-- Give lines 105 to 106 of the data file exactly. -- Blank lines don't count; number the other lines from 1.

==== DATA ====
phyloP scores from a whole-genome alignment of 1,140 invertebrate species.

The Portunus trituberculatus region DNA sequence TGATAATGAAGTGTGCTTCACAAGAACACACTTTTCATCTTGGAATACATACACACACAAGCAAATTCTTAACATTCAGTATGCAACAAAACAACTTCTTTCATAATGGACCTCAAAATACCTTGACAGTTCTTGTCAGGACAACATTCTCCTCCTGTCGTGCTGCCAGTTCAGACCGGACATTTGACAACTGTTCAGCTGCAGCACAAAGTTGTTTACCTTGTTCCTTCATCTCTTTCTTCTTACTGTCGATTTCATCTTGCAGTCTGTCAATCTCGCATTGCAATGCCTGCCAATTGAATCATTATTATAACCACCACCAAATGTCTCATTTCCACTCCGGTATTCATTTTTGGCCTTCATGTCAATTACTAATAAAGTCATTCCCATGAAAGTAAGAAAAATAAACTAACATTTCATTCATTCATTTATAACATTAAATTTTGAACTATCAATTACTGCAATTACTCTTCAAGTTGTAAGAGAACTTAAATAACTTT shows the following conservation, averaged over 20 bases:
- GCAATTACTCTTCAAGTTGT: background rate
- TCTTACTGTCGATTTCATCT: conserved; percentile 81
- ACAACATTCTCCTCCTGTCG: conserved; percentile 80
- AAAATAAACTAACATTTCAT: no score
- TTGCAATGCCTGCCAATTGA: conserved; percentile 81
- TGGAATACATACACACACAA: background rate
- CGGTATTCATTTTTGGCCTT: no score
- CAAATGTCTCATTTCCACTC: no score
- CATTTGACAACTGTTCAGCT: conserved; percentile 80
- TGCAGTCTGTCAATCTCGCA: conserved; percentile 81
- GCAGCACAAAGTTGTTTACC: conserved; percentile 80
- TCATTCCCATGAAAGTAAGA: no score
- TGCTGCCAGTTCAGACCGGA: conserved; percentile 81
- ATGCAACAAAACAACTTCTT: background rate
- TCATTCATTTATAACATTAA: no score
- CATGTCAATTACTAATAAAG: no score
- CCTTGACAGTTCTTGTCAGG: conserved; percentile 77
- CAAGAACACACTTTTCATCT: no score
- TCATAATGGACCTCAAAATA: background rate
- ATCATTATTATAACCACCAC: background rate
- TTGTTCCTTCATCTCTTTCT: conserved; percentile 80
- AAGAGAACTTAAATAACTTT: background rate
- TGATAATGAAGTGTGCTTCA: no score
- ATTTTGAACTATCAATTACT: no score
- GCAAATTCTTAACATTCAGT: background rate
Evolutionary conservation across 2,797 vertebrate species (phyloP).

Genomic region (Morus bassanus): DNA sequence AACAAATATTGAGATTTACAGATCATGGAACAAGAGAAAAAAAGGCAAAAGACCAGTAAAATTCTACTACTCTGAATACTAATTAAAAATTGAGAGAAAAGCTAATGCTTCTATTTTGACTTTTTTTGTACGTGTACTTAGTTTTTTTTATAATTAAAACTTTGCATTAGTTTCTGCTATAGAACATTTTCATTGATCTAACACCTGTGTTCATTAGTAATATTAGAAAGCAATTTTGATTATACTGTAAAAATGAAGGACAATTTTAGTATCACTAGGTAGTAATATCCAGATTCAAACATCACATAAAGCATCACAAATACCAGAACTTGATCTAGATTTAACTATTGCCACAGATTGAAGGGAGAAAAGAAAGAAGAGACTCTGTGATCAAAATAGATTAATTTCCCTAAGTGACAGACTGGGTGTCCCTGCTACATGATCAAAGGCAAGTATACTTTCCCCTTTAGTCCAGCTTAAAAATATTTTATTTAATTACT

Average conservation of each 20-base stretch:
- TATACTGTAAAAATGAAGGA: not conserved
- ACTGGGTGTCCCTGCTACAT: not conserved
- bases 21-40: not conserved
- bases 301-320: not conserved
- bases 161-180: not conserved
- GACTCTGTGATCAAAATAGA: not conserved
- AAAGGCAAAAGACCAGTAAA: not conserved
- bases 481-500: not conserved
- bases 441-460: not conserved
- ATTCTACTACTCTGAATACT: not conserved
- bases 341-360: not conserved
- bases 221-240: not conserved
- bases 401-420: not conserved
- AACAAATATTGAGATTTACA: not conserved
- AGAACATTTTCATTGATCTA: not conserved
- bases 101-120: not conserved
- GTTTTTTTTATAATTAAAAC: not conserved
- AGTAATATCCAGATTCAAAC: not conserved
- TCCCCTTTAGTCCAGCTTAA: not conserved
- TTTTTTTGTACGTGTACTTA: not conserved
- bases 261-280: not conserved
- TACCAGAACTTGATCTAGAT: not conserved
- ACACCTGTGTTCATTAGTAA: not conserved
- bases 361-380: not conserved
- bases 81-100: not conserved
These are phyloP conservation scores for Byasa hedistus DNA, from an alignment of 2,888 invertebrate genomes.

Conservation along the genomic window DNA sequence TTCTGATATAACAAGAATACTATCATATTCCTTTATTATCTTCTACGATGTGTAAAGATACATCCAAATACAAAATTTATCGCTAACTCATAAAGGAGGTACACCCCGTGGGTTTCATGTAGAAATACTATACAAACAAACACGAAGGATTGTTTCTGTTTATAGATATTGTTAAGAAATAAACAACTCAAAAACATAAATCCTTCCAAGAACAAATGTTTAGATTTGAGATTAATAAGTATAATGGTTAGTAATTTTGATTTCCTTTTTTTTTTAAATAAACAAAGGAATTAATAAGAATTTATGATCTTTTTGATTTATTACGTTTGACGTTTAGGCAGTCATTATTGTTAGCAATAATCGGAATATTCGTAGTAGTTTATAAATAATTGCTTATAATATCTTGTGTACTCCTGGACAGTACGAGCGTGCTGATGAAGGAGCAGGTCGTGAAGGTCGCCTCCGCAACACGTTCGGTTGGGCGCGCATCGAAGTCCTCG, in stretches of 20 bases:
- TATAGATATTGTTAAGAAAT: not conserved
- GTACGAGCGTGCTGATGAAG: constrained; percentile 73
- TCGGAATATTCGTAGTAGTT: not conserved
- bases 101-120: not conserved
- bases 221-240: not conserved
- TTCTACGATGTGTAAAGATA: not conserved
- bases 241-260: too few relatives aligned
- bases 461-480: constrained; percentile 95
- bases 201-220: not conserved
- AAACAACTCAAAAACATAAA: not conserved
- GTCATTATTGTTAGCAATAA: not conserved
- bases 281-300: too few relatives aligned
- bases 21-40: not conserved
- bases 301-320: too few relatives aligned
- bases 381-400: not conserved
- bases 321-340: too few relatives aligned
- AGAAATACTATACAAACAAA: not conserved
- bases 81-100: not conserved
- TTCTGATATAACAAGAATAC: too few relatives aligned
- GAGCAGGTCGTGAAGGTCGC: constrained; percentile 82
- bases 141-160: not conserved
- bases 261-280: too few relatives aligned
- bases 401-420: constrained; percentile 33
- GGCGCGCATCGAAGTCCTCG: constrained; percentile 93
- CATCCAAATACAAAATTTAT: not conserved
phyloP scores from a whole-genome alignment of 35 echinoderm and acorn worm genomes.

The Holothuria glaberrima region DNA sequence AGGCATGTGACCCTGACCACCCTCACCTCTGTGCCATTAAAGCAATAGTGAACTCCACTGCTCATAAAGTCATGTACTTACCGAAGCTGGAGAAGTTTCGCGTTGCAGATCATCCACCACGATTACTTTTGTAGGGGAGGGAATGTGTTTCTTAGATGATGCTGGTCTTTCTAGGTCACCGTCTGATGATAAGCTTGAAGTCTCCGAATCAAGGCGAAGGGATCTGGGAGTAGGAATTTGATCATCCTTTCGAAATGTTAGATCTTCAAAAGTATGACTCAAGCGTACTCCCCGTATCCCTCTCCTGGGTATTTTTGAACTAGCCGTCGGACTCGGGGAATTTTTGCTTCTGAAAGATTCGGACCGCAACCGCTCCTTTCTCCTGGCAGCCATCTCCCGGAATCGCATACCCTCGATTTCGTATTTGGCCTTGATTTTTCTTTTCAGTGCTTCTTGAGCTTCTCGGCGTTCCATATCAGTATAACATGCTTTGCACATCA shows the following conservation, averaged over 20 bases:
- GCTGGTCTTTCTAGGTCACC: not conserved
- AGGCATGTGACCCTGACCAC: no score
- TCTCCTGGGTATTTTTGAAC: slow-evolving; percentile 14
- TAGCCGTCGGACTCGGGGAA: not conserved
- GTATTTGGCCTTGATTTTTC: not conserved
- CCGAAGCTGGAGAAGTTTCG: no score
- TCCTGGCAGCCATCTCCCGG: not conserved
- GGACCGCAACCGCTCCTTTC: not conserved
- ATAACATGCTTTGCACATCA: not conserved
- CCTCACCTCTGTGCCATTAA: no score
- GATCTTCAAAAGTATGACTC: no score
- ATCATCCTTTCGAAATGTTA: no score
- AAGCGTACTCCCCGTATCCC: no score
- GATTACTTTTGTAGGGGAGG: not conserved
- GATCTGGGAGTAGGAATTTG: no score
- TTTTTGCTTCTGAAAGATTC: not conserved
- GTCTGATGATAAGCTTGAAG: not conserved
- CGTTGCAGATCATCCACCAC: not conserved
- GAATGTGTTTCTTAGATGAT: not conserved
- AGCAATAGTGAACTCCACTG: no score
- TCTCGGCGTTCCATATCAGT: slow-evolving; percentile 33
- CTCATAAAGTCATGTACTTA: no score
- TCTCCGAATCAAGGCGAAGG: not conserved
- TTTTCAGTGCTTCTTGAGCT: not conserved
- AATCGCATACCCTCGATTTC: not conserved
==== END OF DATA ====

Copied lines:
- TCTCGGCGTTCCATATCAGT: slow-evolving; percentile 33
- CTCATAAAGTCATGTACTTA: no score